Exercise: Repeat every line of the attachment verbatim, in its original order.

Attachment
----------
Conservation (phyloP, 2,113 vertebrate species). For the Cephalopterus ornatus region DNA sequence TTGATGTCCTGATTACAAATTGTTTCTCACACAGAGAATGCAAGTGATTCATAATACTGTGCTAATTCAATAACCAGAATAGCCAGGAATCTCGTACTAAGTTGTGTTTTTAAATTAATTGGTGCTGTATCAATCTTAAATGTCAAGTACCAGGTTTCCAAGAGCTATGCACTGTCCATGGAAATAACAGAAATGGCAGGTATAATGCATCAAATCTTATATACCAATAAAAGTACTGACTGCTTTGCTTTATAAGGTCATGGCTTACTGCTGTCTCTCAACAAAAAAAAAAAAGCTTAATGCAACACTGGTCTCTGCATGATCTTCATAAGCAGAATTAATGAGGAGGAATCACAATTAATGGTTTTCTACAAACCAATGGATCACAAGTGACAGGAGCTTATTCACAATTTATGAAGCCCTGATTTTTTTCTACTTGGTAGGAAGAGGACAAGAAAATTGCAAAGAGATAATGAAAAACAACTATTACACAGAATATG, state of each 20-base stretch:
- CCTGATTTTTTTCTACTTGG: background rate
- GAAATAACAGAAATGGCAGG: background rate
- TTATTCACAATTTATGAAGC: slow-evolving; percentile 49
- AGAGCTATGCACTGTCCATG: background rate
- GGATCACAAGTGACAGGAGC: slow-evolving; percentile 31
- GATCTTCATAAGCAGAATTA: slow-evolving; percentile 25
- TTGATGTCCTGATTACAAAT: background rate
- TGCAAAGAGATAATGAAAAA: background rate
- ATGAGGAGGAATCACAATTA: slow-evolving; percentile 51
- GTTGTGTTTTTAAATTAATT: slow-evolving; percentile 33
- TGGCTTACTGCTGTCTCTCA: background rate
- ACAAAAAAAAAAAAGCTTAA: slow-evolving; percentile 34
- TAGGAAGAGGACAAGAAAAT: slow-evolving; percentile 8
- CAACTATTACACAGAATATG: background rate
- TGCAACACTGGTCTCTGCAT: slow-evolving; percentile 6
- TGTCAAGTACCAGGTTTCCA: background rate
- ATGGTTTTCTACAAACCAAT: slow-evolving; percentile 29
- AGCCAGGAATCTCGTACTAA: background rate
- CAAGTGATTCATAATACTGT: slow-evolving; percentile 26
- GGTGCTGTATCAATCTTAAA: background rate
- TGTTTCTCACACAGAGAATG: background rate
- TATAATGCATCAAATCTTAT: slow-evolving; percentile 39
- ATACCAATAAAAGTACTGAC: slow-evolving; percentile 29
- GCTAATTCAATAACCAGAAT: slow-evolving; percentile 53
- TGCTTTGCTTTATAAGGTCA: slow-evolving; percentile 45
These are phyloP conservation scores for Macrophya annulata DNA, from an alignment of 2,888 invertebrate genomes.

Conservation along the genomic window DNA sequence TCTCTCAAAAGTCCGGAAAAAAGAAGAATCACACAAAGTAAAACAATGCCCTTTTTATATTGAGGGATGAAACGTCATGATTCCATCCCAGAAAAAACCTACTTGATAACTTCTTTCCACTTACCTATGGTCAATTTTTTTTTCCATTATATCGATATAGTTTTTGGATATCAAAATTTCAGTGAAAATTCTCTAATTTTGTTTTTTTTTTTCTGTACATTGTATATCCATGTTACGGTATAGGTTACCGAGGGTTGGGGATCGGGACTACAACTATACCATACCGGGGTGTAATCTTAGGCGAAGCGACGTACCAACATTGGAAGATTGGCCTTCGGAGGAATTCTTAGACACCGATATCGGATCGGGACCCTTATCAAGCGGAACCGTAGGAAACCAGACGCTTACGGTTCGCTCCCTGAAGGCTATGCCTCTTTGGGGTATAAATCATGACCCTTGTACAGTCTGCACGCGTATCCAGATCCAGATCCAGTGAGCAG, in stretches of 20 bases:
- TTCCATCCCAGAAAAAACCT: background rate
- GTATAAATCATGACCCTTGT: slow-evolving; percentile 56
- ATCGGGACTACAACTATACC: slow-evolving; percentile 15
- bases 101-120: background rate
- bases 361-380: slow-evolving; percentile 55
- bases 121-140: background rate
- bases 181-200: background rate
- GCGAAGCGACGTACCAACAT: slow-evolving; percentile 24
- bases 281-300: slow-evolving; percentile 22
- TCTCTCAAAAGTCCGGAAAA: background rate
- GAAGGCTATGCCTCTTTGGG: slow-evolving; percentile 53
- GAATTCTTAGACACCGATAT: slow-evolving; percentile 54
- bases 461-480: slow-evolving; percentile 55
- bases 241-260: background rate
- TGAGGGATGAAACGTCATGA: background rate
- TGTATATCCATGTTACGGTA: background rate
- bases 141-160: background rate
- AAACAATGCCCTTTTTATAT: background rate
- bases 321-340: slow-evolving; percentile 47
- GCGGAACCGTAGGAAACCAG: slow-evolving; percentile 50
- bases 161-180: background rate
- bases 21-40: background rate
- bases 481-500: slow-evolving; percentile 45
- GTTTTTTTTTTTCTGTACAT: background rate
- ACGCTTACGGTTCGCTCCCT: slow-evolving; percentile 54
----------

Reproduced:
Conservation (phyloP, 2,113 vertebrate species). For the Cephalopterus ornatus region DNA sequence TTGATGTCCTGATTACAAATTGTTTCTCACACAGAGAATGCAAGTGATTCATAATACTGTGCTAATTCAATAACCAGAATAGCCAGGAATCTCGTACTAAGTTGTGTTTTTAAATTAATTGGTGCTGTATCAATCTTAAATGTCAAGTACCAGGTTTCCAAGAGCTATGCACTGTCCATGGAAATAACAGAAATGGCAGGTATAATGCATCAAATCTTATATACCAATAAAAGTACTGACTGCTTTGCTTTATAAGGTCATGGCTTACTGCTGTCTCTCAACAAAAAAAAAAAAGCTTAATGCAACACTGGTCTCTGCATGATCTTCATAAGCAGAATTAATGAGGAGGAATCACAATTAATGGTTTTCTACAAACCAATGGATCACAAGTGACAGGAGCTTATTCACAATTTATGAAGCCCTGATTTTTTTCTACTTGGTAGGAAGAGGACAAGAAAATTGCAAAGAGATAATGAAAAACAACTATTACACAGAATATG, state of each 20-base stretch:
- CCTGATTTTTTTCTACTTGG: background rate
- GAAATAACAGAAATGGCAGG: background rate
- TTATTCACAATTTATGAAGC: slow-evolving; percentile 49
- AGAGCTATGCACTGTCCATG: background rate
- GGATCACAAGTGACAGGAGC: slow-evolving; percentile 31
- GATCTTCATAAGCAGAATTA: slow-evolving; percentile 25
- TTGATGTCCTGATTACAAAT: background rate
- TGCAAAGAGATAATGAAAAA: background rate
- ATGAGGAGGAATCACAATTA: slow-evolving; percentile 51
- GTTGTGTTTTTAAATTAATT: slow-evolving; percentile 33
- TGGCTTACTGCTGTCTCTCA: background rate
- ACAAAAAAAAAAAAGCTTAA: slow-evolving; percentile 34
- TAGGAAGAGGACAAGAAAAT: slow-evolving; percentile 8
- CAACTATTACACAGAATATG: background rate
- TGCAACACTGGTCTCTGCAT: slow-evolving; percentile 6
- TGTCAAGTACCAGGTTTCCA: background rate
- ATGGTTTTCTACAAACCAAT: slow-evolving; percentile 29
- AGCCAGGAATCTCGTACTAA: background rate
- CAAGTGATTCATAATACTGT: slow-evolving; percentile 26
- GGTGCTGTATCAATCTTAAA: background rate
- TGTTTCTCACACAGAGAATG: background rate
- TATAATGCATCAAATCTTAT: slow-evolving; percentile 39
- ATACCAATAAAAGTACTGAC: slow-evolving; percentile 29
- GCTAATTCAATAACCAGAAT: slow-evolving; percentile 53
- TGCTTTGCTTTATAAGGTCA: slow-evolving; percentile 45
These are phyloP conservation scores for Macrophya annulata DNA, from an alignment of 2,888 invertebrate genomes.

Conservation along the genomic window DNA sequence TCTCTCAAAAGTCCGGAAAAAAGAAGAATCACACAAAGTAAAACAATGCCCTTTTTATATTGAGGGATGAAACGTCATGATTCCATCCCAGAAAAAACCTACTTGATAACTTCTTTCCACTTACCTATGGTCAATTTTTTTTTCCATTATATCGATATAGTTTTTGGATATCAAAATTTCAGTGAAAATTCTCTAATTTTGTTTTTTTTTTTCTGTACATTGTATATCCATGTTACGGTATAGGTTACCGAGGGTTGGGGATCGGGACTACAACTATACCATACCGGGGTGTAATCTTAGGCGAAGCGACGTACCAACATTGGAAGATTGGCCTTCGGAGGAATTCTTAGACACCGATATCGGATCGGGACCCTTATCAAGCGGAACCGTAGGAAACCAGACGCTTACGGTTCGCTCCCTGAAGGCTATGCCTCTTTGGGGTATAAATCATGACCCTTGTACAGTCTGCACGCGTATCCAGATCCAGATCCAGTGAGCAG, in stretches of 20 bases:
- TTCCATCCCAGAAAAAACCT: background rate
- GTATAAATCATGACCCTTGT: slow-evolving; percentile 56
- ATCGGGACTACAACTATACC: slow-evolving; percentile 15
- bases 101-120: background rate
- bases 361-380: slow-evolving; percentile 55
- bases 121-140: background rate
- bases 181-200: background rate
- GCGAAGCGACGTACCAACAT: slow-evolving; percentile 24
- bases 281-300: slow-evolving; percentile 22
- TCTCTCAAAAGTCCGGAAAA: background rate
- GAAGGCTATGCCTCTTTGGG: slow-evolving; percentile 53
- GAATTCTTAGACACCGATAT: slow-evolving; percentile 54
- bases 461-480: slow-evolving; percentile 55
- bases 241-260: background rate
- TGAGGGATGAAACGTCATGA: background rate
- TGTATATCCATGTTACGGTA: background rate
- bases 141-160: background rate
- AAACAATGCCCTTTTTATAT: background rate
- bases 321-340: slow-evolving; percentile 47
- GCGGAACCGTAGGAAACCAG: slow-evolving; percentile 50
- bases 161-180: background rate
- bases 21-40: background rate
- bases 481-500: slow-evolving; percentile 45
- GTTTTTTTTTTTCTGTACAT: background rate
- ACGCTTACGGTTCGCTCCCT: slow-evolving; percentile 54